Just after finishing with C’s appointment, Diane and I wheeled mom to the public bathroom just next to C’s cancer unit. Erin eventually joined us after trying to get C’s prescriptions filled. We transferred mom from the wheelchair to the toilet, and vice versa, and then wheeled her to the sink to wash her hands. I was standing behind her, and E was helping her with the soap and water when all of a sudden, her left arm started twitching like she wanted to move it from the counter. Her twitch soon progressed into a convulsion, with her left arm contorted into a bicep flex, and her head awkwardly cocked to the left and facing the adjacent wall. In a turn of a second, mom was seizing.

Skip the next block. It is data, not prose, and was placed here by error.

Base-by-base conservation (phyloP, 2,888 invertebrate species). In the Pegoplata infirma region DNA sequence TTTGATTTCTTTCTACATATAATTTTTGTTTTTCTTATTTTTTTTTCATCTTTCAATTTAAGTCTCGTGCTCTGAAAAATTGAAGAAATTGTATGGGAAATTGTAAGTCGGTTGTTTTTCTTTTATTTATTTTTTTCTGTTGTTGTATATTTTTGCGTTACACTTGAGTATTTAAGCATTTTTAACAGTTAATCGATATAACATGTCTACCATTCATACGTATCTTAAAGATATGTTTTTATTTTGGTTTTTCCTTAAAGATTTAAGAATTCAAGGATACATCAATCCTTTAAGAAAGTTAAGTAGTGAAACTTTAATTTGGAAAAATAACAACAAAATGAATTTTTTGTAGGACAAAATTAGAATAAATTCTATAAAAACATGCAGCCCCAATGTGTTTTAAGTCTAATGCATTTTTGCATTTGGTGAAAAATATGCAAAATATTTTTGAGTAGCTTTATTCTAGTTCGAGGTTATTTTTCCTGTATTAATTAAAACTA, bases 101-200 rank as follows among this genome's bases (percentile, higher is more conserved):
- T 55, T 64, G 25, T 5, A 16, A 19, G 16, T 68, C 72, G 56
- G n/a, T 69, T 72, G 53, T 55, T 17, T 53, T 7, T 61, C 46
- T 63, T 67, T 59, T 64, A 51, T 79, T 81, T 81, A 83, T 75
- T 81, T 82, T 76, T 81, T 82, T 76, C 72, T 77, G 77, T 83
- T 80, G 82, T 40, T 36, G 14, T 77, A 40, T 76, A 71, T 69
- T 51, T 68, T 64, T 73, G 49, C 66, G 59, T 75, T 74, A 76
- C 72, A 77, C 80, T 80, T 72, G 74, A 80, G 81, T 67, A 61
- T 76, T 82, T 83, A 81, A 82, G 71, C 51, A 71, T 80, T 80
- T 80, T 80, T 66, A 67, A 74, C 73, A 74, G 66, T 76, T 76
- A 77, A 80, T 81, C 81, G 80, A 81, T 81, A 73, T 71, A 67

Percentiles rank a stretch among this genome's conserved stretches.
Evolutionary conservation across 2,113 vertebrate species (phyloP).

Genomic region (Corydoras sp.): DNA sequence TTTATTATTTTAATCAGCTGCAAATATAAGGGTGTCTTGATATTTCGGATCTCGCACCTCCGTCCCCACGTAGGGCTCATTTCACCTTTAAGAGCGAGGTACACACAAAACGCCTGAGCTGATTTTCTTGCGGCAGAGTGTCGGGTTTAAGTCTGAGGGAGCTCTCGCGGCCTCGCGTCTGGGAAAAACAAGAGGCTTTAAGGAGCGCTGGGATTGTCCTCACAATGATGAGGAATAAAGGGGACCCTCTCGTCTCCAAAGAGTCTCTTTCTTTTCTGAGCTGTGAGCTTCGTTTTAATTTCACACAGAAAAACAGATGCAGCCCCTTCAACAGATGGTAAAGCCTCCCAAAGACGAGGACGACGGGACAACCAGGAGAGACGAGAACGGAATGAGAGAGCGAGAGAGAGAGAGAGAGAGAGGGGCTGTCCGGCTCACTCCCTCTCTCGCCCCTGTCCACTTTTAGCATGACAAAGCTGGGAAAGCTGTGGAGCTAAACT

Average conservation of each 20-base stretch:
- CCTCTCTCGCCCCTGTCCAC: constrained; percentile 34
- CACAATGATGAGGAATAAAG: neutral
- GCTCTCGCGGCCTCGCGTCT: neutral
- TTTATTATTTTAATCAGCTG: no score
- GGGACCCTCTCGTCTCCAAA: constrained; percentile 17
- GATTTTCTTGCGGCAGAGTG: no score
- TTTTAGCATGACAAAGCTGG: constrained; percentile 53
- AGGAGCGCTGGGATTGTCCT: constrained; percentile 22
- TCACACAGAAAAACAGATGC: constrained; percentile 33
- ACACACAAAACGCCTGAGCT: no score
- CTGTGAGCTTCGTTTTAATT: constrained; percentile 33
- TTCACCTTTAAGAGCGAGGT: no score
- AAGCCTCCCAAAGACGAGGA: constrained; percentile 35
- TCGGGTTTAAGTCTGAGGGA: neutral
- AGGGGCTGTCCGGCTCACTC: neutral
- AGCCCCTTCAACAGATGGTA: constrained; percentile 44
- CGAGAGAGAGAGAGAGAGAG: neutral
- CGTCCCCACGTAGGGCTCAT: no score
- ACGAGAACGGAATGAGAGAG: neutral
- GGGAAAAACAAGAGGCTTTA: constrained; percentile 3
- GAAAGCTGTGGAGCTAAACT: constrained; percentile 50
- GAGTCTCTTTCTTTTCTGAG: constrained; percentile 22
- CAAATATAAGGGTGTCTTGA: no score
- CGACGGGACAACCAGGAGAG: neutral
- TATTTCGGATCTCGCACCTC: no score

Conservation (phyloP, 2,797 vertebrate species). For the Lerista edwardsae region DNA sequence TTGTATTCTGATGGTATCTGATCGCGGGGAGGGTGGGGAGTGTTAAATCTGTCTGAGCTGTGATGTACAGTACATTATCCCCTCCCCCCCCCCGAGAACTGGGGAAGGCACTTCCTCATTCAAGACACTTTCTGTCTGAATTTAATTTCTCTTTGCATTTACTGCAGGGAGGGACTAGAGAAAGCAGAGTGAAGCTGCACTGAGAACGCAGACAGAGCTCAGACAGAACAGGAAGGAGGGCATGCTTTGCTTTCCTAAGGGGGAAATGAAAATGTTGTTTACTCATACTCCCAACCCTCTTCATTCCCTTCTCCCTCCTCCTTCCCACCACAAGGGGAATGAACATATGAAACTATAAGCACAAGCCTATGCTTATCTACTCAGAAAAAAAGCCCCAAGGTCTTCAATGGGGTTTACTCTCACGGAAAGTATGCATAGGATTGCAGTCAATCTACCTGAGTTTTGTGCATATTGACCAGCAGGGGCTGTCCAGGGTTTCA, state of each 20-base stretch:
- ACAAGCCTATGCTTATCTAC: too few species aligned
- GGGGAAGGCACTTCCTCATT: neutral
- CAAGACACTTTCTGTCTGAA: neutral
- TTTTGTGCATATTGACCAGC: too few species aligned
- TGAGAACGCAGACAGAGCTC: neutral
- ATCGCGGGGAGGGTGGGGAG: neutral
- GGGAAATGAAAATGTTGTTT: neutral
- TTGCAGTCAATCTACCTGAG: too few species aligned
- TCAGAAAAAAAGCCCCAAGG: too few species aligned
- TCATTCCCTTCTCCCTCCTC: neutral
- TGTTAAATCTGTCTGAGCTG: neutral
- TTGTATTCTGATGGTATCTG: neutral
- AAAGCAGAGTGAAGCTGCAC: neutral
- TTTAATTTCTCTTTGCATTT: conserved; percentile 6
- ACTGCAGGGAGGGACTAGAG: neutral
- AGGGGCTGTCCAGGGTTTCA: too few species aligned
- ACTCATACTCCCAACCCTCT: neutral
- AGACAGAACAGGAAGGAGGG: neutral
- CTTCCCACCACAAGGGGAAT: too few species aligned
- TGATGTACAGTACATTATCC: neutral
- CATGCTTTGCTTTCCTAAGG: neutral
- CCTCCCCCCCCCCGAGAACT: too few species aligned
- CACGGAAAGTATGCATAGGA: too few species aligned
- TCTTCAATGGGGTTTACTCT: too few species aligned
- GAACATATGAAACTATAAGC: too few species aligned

Almost immediately, I ran out the bathroom door and hooked left towards Craig’s cancer unit. I ran inside, mumbled to Emily that mom was seizing, and then proceeded to the front desk for help. I told the assistant that mom was seizing and asked that he alert Jennifer Bryan, Dr. Flaig’s nurse, for help. Annoyed, the helpful assistant replied “your mom’s sneezing??” Quick, someone get some Kleenex and Claritin stat…and make sure it’s the D kind! (Good Lord) At the same time, another nurse overheard and had started towards the back to get Jennifer. Frustrated by helper bee, I broke protocol and entered the hall where I saw Jennifer gathering her things. I then ran back into the main corridor to join E and D. By that time, mom was blue and in full body convulsions. D took her legs, and E and I grabbed her shoulders, and on a count of three, we hoisted her then limp body from the wheelchair and onto the ground. Jennifer was behind us with a pillow, and within seconds, Craig’s doctor, along with his entire cancer team, was there assessing mom’s vitals. I remember telling them that she wasn’t breathing, and just as I did, her color changed from blue to ash-gray. It was then I thought we’d lose her, and in the most ironic of circumstances..